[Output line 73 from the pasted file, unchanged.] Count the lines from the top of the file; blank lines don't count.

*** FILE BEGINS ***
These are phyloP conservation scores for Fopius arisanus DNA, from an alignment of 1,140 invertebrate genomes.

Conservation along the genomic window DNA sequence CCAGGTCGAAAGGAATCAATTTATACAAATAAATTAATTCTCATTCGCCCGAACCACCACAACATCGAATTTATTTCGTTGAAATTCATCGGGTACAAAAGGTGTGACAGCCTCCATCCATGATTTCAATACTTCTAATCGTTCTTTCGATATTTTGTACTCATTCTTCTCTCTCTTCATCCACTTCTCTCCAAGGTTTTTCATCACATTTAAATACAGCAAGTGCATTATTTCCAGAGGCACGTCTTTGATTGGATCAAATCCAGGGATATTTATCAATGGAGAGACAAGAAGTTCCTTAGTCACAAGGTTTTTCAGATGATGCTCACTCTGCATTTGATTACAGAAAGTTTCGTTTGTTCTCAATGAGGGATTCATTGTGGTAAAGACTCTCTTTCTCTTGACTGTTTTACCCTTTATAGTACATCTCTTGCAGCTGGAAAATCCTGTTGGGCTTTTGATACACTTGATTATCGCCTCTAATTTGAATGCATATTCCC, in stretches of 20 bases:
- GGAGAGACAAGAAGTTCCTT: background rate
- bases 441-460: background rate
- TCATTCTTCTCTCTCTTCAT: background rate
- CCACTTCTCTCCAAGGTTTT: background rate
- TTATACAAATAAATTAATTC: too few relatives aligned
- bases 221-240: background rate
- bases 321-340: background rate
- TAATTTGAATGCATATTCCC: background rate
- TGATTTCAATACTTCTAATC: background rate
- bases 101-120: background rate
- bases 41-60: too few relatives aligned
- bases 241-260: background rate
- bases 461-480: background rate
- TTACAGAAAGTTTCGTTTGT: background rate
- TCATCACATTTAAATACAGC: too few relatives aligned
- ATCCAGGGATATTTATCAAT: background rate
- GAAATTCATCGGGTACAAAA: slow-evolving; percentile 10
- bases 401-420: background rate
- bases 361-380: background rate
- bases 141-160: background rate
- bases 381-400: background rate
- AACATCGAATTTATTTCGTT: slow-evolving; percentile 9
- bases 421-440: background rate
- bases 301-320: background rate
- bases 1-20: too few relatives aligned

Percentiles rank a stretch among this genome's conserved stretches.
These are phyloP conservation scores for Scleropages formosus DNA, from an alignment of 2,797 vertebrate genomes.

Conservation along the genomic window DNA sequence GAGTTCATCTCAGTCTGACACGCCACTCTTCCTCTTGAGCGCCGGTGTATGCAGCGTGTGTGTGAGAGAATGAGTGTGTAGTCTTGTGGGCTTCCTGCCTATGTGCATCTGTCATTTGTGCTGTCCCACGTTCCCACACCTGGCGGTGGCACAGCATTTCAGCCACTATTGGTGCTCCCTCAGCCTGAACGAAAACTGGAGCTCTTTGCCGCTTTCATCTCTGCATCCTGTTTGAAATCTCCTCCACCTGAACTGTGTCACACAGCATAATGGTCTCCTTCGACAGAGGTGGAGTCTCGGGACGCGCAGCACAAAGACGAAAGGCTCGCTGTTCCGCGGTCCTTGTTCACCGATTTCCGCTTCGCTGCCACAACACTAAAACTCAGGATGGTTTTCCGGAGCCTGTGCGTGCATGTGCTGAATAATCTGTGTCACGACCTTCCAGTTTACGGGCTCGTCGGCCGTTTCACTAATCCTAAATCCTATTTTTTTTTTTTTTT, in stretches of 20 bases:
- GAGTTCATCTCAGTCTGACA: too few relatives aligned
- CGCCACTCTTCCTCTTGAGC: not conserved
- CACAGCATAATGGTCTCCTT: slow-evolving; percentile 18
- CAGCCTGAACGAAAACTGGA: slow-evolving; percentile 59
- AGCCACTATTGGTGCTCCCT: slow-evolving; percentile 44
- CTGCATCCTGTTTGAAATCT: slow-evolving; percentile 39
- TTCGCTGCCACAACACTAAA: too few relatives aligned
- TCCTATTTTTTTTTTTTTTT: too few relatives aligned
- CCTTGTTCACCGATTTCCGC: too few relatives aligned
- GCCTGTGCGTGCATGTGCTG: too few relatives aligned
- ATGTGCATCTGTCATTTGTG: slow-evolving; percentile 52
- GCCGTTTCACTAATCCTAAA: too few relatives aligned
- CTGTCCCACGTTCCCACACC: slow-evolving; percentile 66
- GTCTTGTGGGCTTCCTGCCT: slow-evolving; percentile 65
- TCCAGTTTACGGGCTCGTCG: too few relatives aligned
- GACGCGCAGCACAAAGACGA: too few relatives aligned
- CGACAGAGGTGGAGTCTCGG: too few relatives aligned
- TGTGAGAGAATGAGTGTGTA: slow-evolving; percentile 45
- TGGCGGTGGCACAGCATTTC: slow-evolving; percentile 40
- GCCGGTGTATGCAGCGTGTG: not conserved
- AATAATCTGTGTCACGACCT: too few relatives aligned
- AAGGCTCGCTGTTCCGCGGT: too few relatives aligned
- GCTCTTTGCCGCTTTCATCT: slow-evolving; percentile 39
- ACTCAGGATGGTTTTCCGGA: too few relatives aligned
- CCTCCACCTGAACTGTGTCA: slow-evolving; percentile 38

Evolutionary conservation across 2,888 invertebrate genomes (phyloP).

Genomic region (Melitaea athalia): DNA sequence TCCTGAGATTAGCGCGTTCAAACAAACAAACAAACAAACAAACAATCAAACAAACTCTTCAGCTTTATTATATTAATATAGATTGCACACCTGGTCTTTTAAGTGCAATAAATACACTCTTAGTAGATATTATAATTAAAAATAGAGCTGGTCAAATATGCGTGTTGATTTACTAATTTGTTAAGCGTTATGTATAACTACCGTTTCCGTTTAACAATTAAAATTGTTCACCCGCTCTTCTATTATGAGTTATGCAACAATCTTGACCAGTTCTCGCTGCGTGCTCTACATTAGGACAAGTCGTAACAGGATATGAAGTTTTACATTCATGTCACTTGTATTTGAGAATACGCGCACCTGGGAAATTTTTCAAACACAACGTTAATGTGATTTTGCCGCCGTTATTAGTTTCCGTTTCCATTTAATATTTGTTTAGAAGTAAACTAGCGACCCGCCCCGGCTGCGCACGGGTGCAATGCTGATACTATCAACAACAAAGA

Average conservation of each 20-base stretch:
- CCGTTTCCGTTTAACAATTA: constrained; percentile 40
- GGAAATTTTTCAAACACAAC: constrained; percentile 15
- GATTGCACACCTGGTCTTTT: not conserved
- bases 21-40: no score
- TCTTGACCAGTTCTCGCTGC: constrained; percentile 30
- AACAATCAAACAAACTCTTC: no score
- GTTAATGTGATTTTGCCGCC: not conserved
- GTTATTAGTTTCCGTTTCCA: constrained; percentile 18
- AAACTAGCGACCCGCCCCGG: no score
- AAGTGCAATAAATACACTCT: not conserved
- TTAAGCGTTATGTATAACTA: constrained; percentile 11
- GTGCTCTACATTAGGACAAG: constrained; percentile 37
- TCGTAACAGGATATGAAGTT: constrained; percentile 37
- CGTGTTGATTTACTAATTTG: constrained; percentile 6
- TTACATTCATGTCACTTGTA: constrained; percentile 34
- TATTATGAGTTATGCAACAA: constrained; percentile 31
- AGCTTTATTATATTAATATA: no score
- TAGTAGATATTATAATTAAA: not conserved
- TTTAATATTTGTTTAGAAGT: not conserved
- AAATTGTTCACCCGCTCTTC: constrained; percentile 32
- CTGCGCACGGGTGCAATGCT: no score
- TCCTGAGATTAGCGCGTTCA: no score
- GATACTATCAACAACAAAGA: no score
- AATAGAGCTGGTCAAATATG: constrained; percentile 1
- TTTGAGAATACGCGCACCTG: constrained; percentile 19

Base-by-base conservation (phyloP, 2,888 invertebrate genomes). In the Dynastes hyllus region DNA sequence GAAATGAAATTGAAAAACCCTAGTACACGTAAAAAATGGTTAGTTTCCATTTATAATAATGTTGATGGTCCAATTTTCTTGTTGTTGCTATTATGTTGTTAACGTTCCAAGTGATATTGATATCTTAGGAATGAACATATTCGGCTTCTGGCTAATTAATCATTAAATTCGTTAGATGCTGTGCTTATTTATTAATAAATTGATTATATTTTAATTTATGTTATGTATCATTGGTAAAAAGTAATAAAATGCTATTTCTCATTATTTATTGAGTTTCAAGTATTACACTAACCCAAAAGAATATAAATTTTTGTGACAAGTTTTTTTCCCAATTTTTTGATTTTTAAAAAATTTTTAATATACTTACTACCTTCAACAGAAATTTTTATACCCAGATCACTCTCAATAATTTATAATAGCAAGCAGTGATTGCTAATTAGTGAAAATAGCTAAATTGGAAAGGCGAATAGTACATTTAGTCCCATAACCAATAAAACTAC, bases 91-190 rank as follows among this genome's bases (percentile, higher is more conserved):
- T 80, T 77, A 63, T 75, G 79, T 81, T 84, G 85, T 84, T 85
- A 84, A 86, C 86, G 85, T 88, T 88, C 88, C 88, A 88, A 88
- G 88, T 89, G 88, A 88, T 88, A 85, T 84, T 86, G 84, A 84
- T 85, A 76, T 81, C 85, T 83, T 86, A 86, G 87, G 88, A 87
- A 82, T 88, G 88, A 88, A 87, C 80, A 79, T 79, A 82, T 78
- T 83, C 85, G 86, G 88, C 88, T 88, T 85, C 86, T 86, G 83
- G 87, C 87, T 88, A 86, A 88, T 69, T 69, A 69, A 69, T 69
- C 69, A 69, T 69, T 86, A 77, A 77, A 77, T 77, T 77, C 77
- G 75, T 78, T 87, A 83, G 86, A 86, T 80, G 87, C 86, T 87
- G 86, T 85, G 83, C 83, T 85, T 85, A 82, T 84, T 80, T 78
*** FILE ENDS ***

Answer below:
- TTACATTCATGTCACTTGTA: constrained; percentile 34